The task becomes even more difficult if our characters speak in something other than standard English with a fairly mid-Western accent. If they have a regional accent, or worse, speak an obscure dialect, how can we be sure our readers hear that? And what about speech impediments? Most readers will be familiar with lisps or stutters, but what about other issues, perhaps from a tied tongue, or cleft pallate?

If we write dialogue exactly as our characters speak, we run the risk of the reader not being able to follow. Take Jack for example, from my own WIP, Blood Dragon. He speaks a regional dialect I grew up with – it’s steadily disappearing and was only spoken by a small population to begin with, and is difficult for non-native speakers to understand. This passage:

“Time is running out. They said twenty-four hours. It has been seven and we have nothing. Pain doesn’t do it for her, or she’d have bent a little by now.” 

If I had resorted to phonetic spelling, a technique newer writers may be tempted to fall back on, that passage would look like this:

“Time a’ru’n’ out. ‘ey sa’ twu’y-four ares. ‘s b’n se’n, ‘n ‘e ain’ go’ no’n. Pain ‘on’ do ‘t f’r ‘er, ‘r she’ ‘a’ ben’ a l’ul ‘fo’ now.”

Um. Srsly? You want to subject a reader to deciphering THAT?? Well, I don’t. If my reader has to slow down and try to reason out what my character is saying, my book is going to put a dent in their wall. So, how do I let my reader know he speaks something other than standard English?

First, while I was planning his character, I selected a few words to emphasize his dialect. Supposed became s’posed, probably became prob’ly, get became git. When Jack speaks those words, I use my modified phonetic spelling, but I don’t stop there.

I use his word choices, turns of phrase, and his grammar, to show the reader a little more of his actual speech. I make a couple of references to him being difficult to understand. “His habit of slurring words together and dropping entire syllables made his words nearly unintelligible.”  at one point, when he is speaking to someone unfamiliar with him. I have another character who knows him admonish him to speak correctly. Another frequently asks him to repeat himself. Here is my representation of him speaking that passage:

“Time’s running out. They said twenty-four hours. It’s been seven and we ain’t got nothing. Pain don’t do it for her, or she’d have bent a little by now.”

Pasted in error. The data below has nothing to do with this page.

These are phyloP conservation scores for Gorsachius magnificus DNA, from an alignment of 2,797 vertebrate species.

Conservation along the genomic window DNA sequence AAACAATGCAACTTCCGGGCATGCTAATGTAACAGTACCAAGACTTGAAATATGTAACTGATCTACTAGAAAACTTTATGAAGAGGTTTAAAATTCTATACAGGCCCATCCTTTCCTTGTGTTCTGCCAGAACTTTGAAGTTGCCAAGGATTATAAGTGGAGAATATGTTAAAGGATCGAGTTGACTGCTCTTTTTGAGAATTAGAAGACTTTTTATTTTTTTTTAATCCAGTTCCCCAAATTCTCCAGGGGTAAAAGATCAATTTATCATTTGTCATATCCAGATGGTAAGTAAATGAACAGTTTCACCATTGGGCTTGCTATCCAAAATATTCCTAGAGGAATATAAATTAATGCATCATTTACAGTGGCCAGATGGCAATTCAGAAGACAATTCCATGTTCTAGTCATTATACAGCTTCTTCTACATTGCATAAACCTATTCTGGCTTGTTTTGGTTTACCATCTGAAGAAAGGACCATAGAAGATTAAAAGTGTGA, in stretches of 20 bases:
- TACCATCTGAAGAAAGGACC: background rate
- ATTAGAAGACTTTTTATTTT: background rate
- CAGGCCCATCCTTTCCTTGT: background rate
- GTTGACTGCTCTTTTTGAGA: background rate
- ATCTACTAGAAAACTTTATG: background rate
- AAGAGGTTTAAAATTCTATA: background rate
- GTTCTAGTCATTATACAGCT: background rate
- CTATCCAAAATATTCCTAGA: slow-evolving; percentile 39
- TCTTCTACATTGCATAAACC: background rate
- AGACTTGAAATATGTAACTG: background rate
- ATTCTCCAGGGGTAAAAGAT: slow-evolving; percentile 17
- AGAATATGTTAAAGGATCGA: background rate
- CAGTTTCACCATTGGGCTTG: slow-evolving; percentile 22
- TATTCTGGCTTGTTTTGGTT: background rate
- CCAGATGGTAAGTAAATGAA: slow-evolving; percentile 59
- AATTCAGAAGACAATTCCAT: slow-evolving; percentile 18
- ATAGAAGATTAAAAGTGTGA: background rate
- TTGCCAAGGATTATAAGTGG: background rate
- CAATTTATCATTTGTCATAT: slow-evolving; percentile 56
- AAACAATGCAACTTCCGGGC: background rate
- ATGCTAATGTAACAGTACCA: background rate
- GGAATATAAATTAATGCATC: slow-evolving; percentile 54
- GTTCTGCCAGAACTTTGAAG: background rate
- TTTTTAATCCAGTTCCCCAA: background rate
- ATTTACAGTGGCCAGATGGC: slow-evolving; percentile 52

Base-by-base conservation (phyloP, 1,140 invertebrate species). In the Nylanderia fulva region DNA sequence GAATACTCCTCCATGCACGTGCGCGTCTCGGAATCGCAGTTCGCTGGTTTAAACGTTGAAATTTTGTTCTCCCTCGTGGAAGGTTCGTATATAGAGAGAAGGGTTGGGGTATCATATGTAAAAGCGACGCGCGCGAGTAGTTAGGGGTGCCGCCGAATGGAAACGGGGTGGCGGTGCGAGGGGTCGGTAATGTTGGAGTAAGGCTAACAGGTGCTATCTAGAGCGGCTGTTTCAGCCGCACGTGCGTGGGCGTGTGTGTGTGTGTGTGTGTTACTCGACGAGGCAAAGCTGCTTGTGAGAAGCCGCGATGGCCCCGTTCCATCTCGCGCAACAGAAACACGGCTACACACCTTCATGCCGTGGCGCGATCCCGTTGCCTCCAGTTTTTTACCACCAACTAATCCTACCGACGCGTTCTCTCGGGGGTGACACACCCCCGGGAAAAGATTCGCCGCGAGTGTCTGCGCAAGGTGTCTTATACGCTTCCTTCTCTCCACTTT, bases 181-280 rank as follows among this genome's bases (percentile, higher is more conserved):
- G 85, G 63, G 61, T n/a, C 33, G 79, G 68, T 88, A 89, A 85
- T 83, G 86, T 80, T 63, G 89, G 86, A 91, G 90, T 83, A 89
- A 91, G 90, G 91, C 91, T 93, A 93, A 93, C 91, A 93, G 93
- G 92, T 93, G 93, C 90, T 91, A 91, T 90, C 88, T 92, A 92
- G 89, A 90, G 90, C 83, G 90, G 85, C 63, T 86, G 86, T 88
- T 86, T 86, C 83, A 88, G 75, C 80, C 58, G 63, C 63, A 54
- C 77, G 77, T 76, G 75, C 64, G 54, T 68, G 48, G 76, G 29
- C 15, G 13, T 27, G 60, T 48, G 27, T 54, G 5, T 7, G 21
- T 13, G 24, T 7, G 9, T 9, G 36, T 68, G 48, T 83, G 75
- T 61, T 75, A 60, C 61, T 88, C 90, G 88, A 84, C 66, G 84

My reader won’t hear him exactly as I do, but they’ll have an approximation.

Accents can be treated similarly. Most Americans are at least slightly familiar with a Southern drawl, or a Brooklyn accent. By simply telling the reader that the character has that accent, they get it. We can further show the accent with word choice, and one or two simple phonetic spellings.

My good friend and critique partner, Azure Boone, has a supporting character with a unique speech impediment, and she shows it brilliantly. Jeremy is also developmentally disabled, so she uses his phrasing, grammar, and word choices, to give the reader a sense of what he sounds like. Then she goes one step further, and uses just a couple of words exactly the way he pronounces them. Remember is mamember, and breech (he tells everyone he meets how he was born breech – a stellar technique for showing his personality) is pronounced bleech.

We can give our readers a pretty good representation of what our characters sound like if we use a variety of techniques, and trust the readers to be able to put it all together and interpret what we’re trying to show them.

Practice using all the tools I’ve covered in the last few weeks, formatting, dialog tags, action beats, unique character voice, and, finally, accents. Put them all together, add a little research and your own touch, and your dialog will become more realistic, and make your characters memorable.

This post concludes the dialog portion of Nailing Down the Essentials. Next week, I’ll move on to a different story element. Since I haven’t decided yet, if there’s an aspect of writing you’d like to see covered here, leave a comment. As I’ve said before, I’m no expert, but I’ve picked up a few things. And if it’s something I don’t know enough about to explore here, I’ll research it.

Have you found the dialog series helpful at all? Do you have other techniques to make your dialog stand out?